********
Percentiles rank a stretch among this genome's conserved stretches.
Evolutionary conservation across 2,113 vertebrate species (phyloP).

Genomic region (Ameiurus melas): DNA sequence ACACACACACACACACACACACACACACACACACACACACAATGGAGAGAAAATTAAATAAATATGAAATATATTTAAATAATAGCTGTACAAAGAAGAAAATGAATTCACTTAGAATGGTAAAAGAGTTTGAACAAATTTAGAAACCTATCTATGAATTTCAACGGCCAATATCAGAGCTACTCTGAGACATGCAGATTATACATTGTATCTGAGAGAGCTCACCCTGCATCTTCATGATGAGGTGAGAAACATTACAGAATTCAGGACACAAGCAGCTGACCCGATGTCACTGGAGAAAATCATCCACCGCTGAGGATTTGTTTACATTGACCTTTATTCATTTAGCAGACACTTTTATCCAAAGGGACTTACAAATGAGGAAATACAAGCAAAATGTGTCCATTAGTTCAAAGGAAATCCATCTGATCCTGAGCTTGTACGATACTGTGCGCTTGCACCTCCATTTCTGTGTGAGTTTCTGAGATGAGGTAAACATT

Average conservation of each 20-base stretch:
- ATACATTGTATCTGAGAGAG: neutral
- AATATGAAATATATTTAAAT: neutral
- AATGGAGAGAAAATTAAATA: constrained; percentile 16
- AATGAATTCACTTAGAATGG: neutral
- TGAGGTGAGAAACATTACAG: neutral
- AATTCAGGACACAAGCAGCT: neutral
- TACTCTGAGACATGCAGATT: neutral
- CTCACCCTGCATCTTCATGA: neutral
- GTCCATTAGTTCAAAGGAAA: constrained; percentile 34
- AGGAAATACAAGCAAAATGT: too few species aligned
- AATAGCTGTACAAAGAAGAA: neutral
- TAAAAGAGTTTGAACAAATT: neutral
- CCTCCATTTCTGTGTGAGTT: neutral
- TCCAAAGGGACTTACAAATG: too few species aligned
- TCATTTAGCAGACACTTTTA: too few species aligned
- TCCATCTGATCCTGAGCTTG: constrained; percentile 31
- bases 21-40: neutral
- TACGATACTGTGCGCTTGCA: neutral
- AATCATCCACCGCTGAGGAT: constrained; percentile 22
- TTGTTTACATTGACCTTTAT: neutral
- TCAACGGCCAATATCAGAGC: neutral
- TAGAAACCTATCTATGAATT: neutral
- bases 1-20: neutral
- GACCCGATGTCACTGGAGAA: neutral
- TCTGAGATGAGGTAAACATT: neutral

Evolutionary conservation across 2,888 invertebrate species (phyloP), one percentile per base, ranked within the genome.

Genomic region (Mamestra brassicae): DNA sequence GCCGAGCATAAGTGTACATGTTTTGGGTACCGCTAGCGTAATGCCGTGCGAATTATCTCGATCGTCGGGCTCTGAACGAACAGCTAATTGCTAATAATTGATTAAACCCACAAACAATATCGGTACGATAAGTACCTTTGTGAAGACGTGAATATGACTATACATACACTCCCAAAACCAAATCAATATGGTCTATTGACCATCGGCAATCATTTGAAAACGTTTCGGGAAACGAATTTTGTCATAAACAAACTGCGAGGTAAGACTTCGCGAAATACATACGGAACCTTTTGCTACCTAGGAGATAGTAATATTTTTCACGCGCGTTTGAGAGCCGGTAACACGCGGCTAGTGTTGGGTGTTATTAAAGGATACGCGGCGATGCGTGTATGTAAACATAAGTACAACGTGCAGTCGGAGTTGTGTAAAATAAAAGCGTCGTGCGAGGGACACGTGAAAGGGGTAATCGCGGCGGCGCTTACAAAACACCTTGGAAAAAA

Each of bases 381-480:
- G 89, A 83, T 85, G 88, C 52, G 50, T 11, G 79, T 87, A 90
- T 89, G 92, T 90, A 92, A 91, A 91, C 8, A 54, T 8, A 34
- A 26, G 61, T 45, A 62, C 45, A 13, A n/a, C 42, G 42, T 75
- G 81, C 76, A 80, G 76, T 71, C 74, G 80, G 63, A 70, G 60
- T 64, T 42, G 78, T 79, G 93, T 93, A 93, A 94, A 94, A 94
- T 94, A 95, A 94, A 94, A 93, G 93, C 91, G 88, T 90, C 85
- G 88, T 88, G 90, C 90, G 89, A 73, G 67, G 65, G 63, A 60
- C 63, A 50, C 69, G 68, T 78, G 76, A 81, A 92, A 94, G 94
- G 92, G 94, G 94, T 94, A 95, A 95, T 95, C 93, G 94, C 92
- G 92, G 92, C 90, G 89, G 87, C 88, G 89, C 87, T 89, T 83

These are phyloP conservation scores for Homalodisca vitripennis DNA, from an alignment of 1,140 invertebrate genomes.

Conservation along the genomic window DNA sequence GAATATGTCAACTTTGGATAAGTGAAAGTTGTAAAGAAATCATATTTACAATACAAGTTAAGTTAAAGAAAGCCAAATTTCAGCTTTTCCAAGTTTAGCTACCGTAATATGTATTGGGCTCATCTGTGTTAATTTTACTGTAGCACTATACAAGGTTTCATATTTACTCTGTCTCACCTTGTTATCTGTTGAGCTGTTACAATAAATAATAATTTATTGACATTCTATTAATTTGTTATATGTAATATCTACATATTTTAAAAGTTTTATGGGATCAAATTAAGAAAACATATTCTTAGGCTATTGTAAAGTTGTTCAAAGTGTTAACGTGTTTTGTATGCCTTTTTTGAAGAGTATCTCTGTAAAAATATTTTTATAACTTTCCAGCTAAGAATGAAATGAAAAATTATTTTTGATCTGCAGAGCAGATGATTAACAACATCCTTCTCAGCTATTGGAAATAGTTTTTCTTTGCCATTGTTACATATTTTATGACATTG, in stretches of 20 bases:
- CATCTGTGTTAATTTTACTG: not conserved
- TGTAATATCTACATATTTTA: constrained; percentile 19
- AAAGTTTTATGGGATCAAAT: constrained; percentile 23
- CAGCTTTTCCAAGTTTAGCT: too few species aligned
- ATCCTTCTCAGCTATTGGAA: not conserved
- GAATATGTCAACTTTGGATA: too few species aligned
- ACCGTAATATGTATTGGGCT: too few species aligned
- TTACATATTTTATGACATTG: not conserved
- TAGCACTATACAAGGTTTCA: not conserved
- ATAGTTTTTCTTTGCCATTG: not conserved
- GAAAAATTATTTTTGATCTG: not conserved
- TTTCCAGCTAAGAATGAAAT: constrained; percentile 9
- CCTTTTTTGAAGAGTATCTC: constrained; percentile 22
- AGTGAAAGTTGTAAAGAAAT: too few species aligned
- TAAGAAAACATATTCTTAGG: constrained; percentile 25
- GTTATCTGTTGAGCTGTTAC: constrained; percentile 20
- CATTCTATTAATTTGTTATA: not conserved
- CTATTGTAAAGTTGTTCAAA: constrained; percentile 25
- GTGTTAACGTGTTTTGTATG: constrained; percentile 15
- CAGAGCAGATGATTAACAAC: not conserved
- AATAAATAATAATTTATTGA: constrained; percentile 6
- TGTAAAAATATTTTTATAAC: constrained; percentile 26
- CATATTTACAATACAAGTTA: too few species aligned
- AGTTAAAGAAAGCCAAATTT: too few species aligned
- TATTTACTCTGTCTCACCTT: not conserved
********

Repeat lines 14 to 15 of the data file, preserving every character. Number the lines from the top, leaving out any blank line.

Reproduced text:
- AGGAAATACAAGCAAAATGT: too few species aligned
- AATAGCTGTACAAAGAAGAA: neutral